The next story is The Hand of Fear and it's four episodes long. This is Sarah Jane's last story as a full companion. When the Doctor and Sarah Jane land the TARDIS in a quarry that's about to explode, the avalanche uncovers a stone hand that the unconscious Sarah Jane can't let go of. The hand possesses Sarah and causes her to enter a nuclear facility so that the hand can absorb the radiation and be reborn. The hand is an alien named Eldrad who's ship crashed on earth millennia ago. Edrad convinces the Doctor to take her back to her home planet. However upon reaching the planet they find it barren and full of booby traps. Eldrad is seemingly destroyed by one of the traps but he emerges later in his true masculine form being fully regenerated. However, the Doctor and Eldrad discover a prerecorded message from Eldrad's people. It turns out that Eldrad was an evil tyrant who was sent away from the planet. His race all accepted extinction and destroyed their race banks in case Eldrad were to ever return. Eldrad decides to make a new empire on Earth but the Doctor trips him into a bottomless abyss. The Doctor and Sarah Jane re-enter the TARDIS when the Doctor receives a summons to Gallifrey and he cannot take Sarah. The Doctor leaves Sarah Jane on earth and ventures to Gallifrey.
This is a bit of a weird one, but still very good. It's not that often that we see an alien creature just looking to revive itself and get back home. True, the alien still turned out to be a villain, but for the majority of this story we don't know that. It was also interesting to see Eldrad's first form being female because of the imprinting of Sarah Jane. It's too bad his normal form isn't exactly that exciting; then again how inventive can you really get with rock creatures? Also notable is Sarah Jane's outfit which Elisabeth Sladen cursed until the day of her death. This was Sarah Jane's last normal adventure with the Doctor. Luckily we will see her once more in the classic series and a few more times in the new series as well!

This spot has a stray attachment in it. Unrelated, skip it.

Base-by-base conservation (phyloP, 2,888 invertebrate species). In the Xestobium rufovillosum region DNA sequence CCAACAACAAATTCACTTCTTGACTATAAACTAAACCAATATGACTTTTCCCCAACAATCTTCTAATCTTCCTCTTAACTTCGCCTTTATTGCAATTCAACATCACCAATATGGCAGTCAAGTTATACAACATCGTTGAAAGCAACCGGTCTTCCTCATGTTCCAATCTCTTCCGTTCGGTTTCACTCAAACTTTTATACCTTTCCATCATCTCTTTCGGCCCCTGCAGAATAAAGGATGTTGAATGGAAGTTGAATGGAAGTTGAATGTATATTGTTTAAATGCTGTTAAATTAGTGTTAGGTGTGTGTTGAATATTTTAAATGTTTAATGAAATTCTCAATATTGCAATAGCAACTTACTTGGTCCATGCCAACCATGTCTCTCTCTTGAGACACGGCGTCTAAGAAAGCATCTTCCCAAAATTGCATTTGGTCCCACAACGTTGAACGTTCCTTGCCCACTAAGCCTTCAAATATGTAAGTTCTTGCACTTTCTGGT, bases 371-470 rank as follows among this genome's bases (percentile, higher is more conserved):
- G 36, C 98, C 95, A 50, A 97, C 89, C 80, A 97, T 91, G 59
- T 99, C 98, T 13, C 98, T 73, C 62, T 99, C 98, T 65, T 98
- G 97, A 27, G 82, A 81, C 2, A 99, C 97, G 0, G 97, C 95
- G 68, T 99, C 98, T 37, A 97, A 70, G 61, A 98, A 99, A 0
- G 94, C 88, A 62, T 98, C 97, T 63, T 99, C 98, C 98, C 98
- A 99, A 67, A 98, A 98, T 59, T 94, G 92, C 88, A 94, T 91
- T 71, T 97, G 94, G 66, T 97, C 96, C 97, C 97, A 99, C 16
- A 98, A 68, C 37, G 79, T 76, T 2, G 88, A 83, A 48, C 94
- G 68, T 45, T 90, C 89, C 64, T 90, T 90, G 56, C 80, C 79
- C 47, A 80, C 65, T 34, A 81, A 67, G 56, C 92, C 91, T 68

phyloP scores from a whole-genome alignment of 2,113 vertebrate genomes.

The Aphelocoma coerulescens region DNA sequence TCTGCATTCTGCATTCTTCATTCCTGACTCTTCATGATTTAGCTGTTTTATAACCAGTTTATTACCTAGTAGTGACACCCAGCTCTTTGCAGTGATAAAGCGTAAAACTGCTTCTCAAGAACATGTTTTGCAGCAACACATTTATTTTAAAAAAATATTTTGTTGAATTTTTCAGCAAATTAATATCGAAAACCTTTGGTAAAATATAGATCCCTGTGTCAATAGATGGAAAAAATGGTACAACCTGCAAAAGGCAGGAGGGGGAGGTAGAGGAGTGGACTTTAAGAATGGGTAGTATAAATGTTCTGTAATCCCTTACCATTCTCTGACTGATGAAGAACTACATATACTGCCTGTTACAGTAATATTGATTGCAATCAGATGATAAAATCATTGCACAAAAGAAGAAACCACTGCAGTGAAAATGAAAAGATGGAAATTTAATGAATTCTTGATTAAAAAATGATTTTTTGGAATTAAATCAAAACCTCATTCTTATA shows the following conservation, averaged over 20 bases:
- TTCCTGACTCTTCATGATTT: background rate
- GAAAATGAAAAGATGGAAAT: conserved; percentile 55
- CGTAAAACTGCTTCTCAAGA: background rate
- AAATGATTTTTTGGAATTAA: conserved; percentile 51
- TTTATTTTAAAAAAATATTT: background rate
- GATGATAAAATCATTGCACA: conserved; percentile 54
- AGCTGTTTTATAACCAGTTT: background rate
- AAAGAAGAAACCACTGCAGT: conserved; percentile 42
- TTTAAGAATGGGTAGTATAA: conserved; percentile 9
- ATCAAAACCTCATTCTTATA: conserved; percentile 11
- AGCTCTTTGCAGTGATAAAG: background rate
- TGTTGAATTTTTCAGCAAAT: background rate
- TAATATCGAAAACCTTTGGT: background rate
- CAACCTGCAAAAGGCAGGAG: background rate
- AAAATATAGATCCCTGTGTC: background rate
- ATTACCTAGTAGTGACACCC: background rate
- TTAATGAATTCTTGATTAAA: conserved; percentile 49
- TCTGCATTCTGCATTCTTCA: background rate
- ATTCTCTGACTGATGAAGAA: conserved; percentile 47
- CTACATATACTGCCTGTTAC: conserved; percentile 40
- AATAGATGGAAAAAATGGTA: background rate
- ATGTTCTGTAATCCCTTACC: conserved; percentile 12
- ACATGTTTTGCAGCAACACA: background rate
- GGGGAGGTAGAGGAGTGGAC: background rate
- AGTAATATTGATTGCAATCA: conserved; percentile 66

The Deadly Assassin
The next story is The Deadly Assassin and it's four episodes long. The Doctor returns to Gallifrey because of a strange summons where he foresees the President of Gallifrey being assassinated. The President plans to retire and Chancellor Goth is expected to take the nomination. He goes undercover and attempts to stop the assassin but is captured and blamed for the President's death. While under interrogation, the Doctor tells that he has been framed, and in order to prolong his sentencing to find evidence, the Doctor puts in his name for the ballot of President. Due to Gallifreyan law, he cannot be executed during this time, so the Doctor goes about looking for clues. Eventually, he discovers a time lord guard having been shrunken in size; the calling card of The Master. Since we last saw him, the Master has had a failed regeneration and he is basically a walking rotting corpse now. The Doctor realizes that it was the Master who sent him the vision from inside the Matrix (an electronic neural network...basically JUST like the Keanu Reeves movie.) The Doctor goes in to the Matrix to stop the master and finds that the assassin is actually Chancellor Goth working with the Master. The Master tries to overload the Matrix but a friendly time lord helps the Doctor out; Goth is not so lucky. The Master's plan is to obtain all of the presidential items in order to open up the Eye of Harmony and destroy Gallifrey along with countless other planets. The Doctor stops the Master, but the Master escapes in his TARDIS.
This one is a unique story in Doctor Who and it's considered one of the greatest stories of the classic show. It's basically a giant re-telling of The Manchurian Candidate...which is honestly fine with me. This story brought us back The Master after many years of his absence. It was great to see the character again although it wasn't pleasing to look on his actual face. This story also introduced the Matrix which will be instrumental in a later Colin Baker season and be mentioned a few times in the new show. This is the only classic Doctor Who story which doesn't feature a companion. Since the majority of the segments taking place in the Matrix have almost no dialogue, this experimental story was considered a failure at the time. It was generally not received very well, yet now it's considered one of the absolute best. Definitely check this one out!